The True Cost of Catalog Shopping

As a result of my career as a personal finance educator, I do not live beyond my means.  Like most, there are things that I “want” and I perform the mental gymnastics to determine if I truly “need” the object in question.  The other day I received a new catalog from a company whose service mark makes the claim of “making luxury affordable.”  The cover informed me I was “pre-approved” and that I would pay no interest for 18 months.  So, I curiously perused the catalog just too see what indulgences were afforded to me.

First, I reviewed the interest rates and promotional periods described on the cover.  The information was clear; however, the rate I “qualified” for was not easily discernable.  There were three rates quoted for APR information in the following order – APR 3 14.24%, APR 2 19.00% and APR 1 22.98%.  The penalty APR was listed as 28.99%. As is customary as of late, the interest rate was variable; therefore, the potential for adjusting each month existed.  I then moved to the interest free period mentioned.  Purchases over $1,999 qualified for the full period of 18 months, while lower purchases qualified for a substantially shorter period.

Now, understanding my finance options, I turned to the products. The selection was impressive and the monthly payments were more than reasonable and clearly marked. However, I wanted to see how the overall prices listed (in VERY small print) stacked up. In the interest of fairness, I compared apples to apple; however, I will highlight the best prices my Google searches revealed. First, I reviewed a popular laptop from HP which was listed for $999 with a monthly payment of $30.  My search found several sellers offering the same product for $667 – a difference of $332.  Wow.  The second item was a home entertainment system from Bose which was listed for $1,099 with a monthly payment of $33.  The price was not too far off from online retailer’s average cost of $999; however, that $100 could do wonders in my savings account.  Lastly, I researched a popular Dyson vacuum cleaner.  In this case, the catalog was dead on at $499 – monthly payment of $15.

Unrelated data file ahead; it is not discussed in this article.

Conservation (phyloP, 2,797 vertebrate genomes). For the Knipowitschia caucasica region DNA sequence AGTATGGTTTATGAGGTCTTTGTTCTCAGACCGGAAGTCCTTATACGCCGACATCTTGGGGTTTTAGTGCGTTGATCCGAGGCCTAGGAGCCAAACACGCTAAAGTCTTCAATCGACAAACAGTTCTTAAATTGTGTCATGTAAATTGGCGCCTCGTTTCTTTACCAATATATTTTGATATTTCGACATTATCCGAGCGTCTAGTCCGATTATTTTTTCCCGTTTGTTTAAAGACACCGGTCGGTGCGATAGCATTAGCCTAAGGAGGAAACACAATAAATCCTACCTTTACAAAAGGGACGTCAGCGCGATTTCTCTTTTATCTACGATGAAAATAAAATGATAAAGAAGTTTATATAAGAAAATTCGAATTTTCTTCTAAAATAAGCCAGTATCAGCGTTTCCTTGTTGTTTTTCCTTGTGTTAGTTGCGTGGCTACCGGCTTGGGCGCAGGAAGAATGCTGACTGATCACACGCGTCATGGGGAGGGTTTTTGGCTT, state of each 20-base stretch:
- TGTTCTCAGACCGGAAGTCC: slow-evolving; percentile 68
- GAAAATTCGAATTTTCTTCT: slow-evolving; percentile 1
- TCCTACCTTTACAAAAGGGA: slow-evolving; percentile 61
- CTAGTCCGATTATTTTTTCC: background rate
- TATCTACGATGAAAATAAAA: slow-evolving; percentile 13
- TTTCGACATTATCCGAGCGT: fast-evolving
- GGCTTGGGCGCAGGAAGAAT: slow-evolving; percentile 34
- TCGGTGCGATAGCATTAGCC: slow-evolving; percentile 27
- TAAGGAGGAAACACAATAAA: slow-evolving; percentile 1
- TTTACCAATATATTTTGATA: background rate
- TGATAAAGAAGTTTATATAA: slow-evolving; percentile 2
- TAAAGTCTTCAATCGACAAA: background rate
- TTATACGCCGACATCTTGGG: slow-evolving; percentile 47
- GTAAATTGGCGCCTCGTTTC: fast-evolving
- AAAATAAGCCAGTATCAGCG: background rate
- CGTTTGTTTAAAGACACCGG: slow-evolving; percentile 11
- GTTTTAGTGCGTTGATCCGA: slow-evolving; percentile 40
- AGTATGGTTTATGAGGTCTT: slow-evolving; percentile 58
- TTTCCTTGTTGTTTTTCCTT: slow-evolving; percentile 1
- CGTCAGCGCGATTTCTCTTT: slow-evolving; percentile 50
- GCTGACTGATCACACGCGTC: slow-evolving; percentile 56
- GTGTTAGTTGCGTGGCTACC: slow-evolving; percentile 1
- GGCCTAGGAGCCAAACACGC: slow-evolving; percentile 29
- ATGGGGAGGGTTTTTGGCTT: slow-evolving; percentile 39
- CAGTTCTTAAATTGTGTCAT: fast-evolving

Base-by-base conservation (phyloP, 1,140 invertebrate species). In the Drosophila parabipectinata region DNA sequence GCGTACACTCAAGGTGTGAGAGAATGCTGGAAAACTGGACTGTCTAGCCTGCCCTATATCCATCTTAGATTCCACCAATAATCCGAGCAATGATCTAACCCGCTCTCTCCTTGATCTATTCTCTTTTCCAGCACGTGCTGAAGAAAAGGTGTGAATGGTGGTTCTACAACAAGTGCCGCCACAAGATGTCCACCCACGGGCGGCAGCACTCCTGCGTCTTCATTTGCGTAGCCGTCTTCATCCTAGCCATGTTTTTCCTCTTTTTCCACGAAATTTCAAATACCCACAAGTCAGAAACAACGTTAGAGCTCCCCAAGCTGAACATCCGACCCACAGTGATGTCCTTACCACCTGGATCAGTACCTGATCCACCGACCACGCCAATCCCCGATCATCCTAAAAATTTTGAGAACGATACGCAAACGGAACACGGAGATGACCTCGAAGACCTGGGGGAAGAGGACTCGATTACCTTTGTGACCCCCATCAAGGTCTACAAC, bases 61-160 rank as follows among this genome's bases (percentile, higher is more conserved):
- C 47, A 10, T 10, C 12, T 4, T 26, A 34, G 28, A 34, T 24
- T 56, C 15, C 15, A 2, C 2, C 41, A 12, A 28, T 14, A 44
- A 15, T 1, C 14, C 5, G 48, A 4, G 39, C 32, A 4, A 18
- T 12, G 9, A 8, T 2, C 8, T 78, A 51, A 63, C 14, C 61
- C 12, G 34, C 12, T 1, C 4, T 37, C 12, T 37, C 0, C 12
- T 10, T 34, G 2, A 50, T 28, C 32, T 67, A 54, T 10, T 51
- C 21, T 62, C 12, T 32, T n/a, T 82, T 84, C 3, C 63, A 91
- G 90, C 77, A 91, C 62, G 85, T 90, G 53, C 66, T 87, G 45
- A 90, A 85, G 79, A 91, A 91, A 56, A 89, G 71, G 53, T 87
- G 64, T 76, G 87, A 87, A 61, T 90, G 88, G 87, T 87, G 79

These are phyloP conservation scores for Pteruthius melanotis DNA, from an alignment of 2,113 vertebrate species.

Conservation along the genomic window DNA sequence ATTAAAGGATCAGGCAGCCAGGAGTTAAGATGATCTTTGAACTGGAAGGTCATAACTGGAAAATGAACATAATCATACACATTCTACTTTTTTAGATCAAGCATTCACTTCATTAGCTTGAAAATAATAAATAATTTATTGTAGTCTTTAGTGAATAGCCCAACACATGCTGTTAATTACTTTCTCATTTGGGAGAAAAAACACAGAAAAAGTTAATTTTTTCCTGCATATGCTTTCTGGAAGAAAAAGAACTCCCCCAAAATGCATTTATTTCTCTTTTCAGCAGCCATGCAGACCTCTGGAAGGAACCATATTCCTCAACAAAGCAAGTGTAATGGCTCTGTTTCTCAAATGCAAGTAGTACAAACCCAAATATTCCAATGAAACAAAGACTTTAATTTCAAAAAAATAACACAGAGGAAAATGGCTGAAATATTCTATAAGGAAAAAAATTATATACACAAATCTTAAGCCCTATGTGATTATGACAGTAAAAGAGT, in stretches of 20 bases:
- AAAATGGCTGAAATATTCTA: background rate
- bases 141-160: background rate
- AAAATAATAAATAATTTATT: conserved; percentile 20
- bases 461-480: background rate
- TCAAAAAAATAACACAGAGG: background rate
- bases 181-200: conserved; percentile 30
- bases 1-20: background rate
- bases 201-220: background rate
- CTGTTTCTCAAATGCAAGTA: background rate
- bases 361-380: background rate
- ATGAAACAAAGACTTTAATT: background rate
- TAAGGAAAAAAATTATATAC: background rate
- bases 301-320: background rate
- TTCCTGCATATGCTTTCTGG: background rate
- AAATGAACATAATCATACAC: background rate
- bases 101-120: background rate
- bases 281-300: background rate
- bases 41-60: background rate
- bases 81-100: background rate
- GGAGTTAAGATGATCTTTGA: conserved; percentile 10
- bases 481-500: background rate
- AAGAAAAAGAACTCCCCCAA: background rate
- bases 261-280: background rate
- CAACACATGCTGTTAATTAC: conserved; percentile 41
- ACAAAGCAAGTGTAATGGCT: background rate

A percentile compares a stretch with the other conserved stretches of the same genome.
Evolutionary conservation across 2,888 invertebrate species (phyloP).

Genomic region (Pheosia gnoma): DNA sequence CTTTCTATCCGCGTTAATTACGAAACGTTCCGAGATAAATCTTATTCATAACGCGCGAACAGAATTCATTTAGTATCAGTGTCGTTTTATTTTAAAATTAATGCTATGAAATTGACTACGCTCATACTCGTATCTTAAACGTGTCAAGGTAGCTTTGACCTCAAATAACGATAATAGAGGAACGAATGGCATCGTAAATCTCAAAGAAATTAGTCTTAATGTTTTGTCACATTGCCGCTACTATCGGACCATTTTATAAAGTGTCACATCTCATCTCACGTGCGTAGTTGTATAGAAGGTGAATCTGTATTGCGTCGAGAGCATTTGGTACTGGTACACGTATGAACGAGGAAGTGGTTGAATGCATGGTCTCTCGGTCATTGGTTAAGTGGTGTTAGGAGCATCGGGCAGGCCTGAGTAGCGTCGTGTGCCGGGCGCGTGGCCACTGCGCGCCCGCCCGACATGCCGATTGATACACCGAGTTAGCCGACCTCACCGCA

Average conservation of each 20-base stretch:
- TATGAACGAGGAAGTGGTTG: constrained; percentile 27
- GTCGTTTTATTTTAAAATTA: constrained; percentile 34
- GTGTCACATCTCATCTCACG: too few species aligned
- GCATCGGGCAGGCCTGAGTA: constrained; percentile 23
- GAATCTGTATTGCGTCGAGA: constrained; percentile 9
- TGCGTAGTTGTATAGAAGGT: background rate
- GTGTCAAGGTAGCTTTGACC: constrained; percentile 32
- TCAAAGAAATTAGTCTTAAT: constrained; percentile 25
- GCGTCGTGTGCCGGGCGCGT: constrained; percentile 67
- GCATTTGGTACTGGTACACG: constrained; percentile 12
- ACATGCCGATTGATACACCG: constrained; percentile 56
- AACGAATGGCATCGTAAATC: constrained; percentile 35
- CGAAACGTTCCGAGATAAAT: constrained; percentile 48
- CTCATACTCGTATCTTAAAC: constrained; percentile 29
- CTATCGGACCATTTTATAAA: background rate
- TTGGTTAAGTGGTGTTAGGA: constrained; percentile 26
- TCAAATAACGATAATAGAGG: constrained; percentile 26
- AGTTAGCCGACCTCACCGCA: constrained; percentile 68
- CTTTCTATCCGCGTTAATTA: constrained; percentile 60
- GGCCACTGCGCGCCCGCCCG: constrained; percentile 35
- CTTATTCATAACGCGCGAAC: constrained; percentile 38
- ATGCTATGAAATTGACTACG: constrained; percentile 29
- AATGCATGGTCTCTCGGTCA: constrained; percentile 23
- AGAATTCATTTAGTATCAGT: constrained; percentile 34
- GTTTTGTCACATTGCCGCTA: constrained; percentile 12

Ok, now time to bring all of these aspects together.  More than likely, I will be assigned the 22.98% interest rate — just a hunch.  If I were to purchase the vacuum cleaner for $499, I would only qualify for 6 months interest free period.  Factoring that in, and paying $15 a month, I would spend approximately $660 over 48 months to own the product.

Shopping in catalogs may be enticing; however, you need to understand all the terms and conditions, as well as comparison shop.  As indicted here, not all products are competitively priced.  Furthermore, being wooed by a low monthly payment can cost you big. The true cost of your purchase is the selling price plus interest. This is true for anything you purchase on credit. It is always best to perform two separate analysis for any item you are considering.  First, determine if you really “need” the item, and then how much it will cost you in the long run if you finance it.  For assistance in determining the actual cost of items purchased on credit, please visit GoodPayer.com for some helpful calculators.

For more information, or to speak with a certified credit counselor please contact Cambridge Credit Counseling at 800-897-2200 or www.cambridgecredit.org.

Advertisements

Leave a Reply

Fill in your details below or click an icon to log in:

WordPress.com Logo

You are commenting using your WordPress.com account. Log Out / Change )

Twitter picture

You are commenting using your Twitter account. Log Out / Change )

Facebook photo

You are commenting using your Facebook account. Log Out / Change )

Google+ photo

You are commenting using your Google+ account. Log Out / Change )

Connecting to %s